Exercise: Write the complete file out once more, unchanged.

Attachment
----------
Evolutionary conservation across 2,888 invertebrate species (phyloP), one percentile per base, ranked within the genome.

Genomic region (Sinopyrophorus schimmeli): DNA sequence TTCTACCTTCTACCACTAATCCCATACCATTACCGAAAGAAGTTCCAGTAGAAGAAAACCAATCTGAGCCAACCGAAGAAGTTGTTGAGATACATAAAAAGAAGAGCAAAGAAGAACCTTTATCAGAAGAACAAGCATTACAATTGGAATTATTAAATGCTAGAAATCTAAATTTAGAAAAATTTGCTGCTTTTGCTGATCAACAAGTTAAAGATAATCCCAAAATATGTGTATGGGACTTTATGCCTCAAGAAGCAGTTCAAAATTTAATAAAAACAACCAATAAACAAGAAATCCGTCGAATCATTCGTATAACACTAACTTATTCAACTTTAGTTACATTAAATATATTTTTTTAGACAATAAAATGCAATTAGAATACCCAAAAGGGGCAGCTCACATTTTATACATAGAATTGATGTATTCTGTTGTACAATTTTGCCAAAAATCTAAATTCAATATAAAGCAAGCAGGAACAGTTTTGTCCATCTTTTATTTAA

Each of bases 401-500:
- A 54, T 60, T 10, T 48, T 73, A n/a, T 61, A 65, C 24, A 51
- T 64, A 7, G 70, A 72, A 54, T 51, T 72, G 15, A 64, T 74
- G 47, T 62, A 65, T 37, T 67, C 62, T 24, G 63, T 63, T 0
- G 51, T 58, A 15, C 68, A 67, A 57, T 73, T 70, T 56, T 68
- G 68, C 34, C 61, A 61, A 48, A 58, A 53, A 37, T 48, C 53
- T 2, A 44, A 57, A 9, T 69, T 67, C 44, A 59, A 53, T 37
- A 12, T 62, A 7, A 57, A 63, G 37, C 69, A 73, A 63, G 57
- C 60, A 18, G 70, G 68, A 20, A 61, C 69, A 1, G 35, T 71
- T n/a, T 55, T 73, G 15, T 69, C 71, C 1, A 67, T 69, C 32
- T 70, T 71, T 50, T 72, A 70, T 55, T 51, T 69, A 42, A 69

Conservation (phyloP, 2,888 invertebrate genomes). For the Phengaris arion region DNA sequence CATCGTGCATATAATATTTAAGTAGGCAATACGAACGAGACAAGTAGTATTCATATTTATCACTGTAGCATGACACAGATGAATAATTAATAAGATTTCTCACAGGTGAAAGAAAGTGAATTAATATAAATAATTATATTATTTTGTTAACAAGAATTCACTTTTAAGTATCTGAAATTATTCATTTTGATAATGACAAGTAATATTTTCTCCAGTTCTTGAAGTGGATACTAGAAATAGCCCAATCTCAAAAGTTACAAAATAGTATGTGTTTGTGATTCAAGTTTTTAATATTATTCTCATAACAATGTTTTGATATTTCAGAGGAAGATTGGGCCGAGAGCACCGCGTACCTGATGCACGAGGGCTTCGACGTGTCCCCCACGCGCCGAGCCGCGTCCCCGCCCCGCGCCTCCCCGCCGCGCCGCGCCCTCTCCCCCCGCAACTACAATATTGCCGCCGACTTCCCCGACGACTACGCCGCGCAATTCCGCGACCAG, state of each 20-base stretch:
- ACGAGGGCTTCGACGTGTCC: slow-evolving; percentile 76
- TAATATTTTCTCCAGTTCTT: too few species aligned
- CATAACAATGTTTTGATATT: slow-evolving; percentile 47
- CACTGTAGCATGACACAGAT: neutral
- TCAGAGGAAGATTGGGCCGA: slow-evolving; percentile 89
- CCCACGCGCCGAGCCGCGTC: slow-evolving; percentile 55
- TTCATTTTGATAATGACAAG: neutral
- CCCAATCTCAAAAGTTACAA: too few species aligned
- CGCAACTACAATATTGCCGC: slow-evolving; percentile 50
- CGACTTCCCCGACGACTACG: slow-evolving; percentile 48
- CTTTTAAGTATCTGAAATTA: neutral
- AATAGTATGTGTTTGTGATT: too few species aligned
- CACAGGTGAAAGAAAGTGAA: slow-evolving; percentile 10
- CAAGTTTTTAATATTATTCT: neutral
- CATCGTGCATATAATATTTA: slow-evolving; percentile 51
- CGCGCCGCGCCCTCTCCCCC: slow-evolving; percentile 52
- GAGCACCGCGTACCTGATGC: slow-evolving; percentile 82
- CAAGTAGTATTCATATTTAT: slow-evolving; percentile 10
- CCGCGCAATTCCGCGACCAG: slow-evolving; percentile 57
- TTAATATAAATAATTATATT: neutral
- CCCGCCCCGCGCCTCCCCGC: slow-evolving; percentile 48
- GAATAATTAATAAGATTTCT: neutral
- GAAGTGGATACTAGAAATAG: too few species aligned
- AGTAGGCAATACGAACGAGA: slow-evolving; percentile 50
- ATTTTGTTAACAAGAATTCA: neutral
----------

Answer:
Evolutionary conservation across 2,888 invertebrate species (phyloP), one percentile per base, ranked within the genome.

Genomic region (Sinopyrophorus schimmeli): DNA sequence TTCTACCTTCTACCACTAATCCCATACCATTACCGAAAGAAGTTCCAGTAGAAGAAAACCAATCTGAGCCAACCGAAGAAGTTGTTGAGATACATAAAAAGAAGAGCAAAGAAGAACCTTTATCAGAAGAACAAGCATTACAATTGGAATTATTAAATGCTAGAAATCTAAATTTAGAAAAATTTGCTGCTTTTGCTGATCAACAAGTTAAAGATAATCCCAAAATATGTGTATGGGACTTTATGCCTCAAGAAGCAGTTCAAAATTTAATAAAAACAACCAATAAACAAGAAATCCGTCGAATCATTCGTATAACACTAACTTATTCAACTTTAGTTACATTAAATATATTTTTTTAGACAATAAAATGCAATTAGAATACCCAAAAGGGGCAGCTCACATTTTATACATAGAATTGATGTATTCTGTTGTACAATTTTGCCAAAAATCTAAATTCAATATAAAGCAAGCAGGAACAGTTTTGTCCATCTTTTATTTAA

Each of bases 401-500:
- A 54, T 60, T 10, T 48, T 73, A n/a, T 61, A 65, C 24, A 51
- T 64, A 7, G 70, A 72, A 54, T 51, T 72, G 15, A 64, T 74
- G 47, T 62, A 65, T 37, T 67, C 62, T 24, G 63, T 63, T 0
- G 51, T 58, A 15, C 68, A 67, A 57, T 73, T 70, T 56, T 68
- G 68, C 34, C 61, A 61, A 48, A 58, A 53, A 37, T 48, C 53
- T 2, A 44, A 57, A 9, T 69, T 67, C 44, A 59, A 53, T 37
- A 12, T 62, A 7, A 57, A 63, G 37, C 69, A 73, A 63, G 57
- C 60, A 18, G 70, G 68, A 20, A 61, C 69, A 1, G 35, T 71
- T n/a, T 55, T 73, G 15, T 69, C 71, C 1, A 67, T 69, C 32
- T 70, T 71, T 50, T 72, A 70, T 55, T 51, T 69, A 42, A 69

Conservation (phyloP, 2,888 invertebrate genomes). For the Phengaris arion region DNA sequence CATCGTGCATATAATATTTAAGTAGGCAATACGAACGAGACAAGTAGTATTCATATTTATCACTGTAGCATGACACAGATGAATAATTAATAAGATTTCTCACAGGTGAAAGAAAGTGAATTAATATAAATAATTATATTATTTTGTTAACAAGAATTCACTTTTAAGTATCTGAAATTATTCATTTTGATAATGACAAGTAATATTTTCTCCAGTTCTTGAAGTGGATACTAGAAATAGCCCAATCTCAAAAGTTACAAAATAGTATGTGTTTGTGATTCAAGTTTTTAATATTATTCTCATAACAATGTTTTGATATTTCAGAGGAAGATTGGGCCGAGAGCACCGCGTACCTGATGCACGAGGGCTTCGACGTGTCCCCCACGCGCCGAGCCGCGTCCCCGCCCCGCGCCTCCCCGCCGCGCCGCGCCCTCTCCCCCCGCAACTACAATATTGCCGCCGACTTCCCCGACGACTACGCCGCGCAATTCCGCGACCAG, state of each 20-base stretch:
- ACGAGGGCTTCGACGTGTCC: slow-evolving; percentile 76
- TAATATTTTCTCCAGTTCTT: too few species aligned
- CATAACAATGTTTTGATATT: slow-evolving; percentile 47
- CACTGTAGCATGACACAGAT: neutral
- TCAGAGGAAGATTGGGCCGA: slow-evolving; percentile 89
- CCCACGCGCCGAGCCGCGTC: slow-evolving; percentile 55
- TTCATTTTGATAATGACAAG: neutral
- CCCAATCTCAAAAGTTACAA: too few species aligned
- CGCAACTACAATATTGCCGC: slow-evolving; percentile 50
- CGACTTCCCCGACGACTACG: slow-evolving; percentile 48
- CTTTTAAGTATCTGAAATTA: neutral
- AATAGTATGTGTTTGTGATT: too few species aligned
- CACAGGTGAAAGAAAGTGAA: slow-evolving; percentile 10
- CAAGTTTTTAATATTATTCT: neutral
- CATCGTGCATATAATATTTA: slow-evolving; percentile 51
- CGCGCCGCGCCCTCTCCCCC: slow-evolving; percentile 52
- GAGCACCGCGTACCTGATGC: slow-evolving; percentile 82
- CAAGTAGTATTCATATTTAT: slow-evolving; percentile 10
- CCGCGCAATTCCGCGACCAG: slow-evolving; percentile 57
- TTAATATAAATAATTATATT: neutral
- CCCGCCCCGCGCCTCCCCGC: slow-evolving; percentile 48
- GAATAATTAATAAGATTTCT: neutral
- GAAGTGGATACTAGAAATAG: too few species aligned
- AGTAGGCAATACGAACGAGA: slow-evolving; percentile 50
- ATTTTGTTAACAAGAATTCA: neutral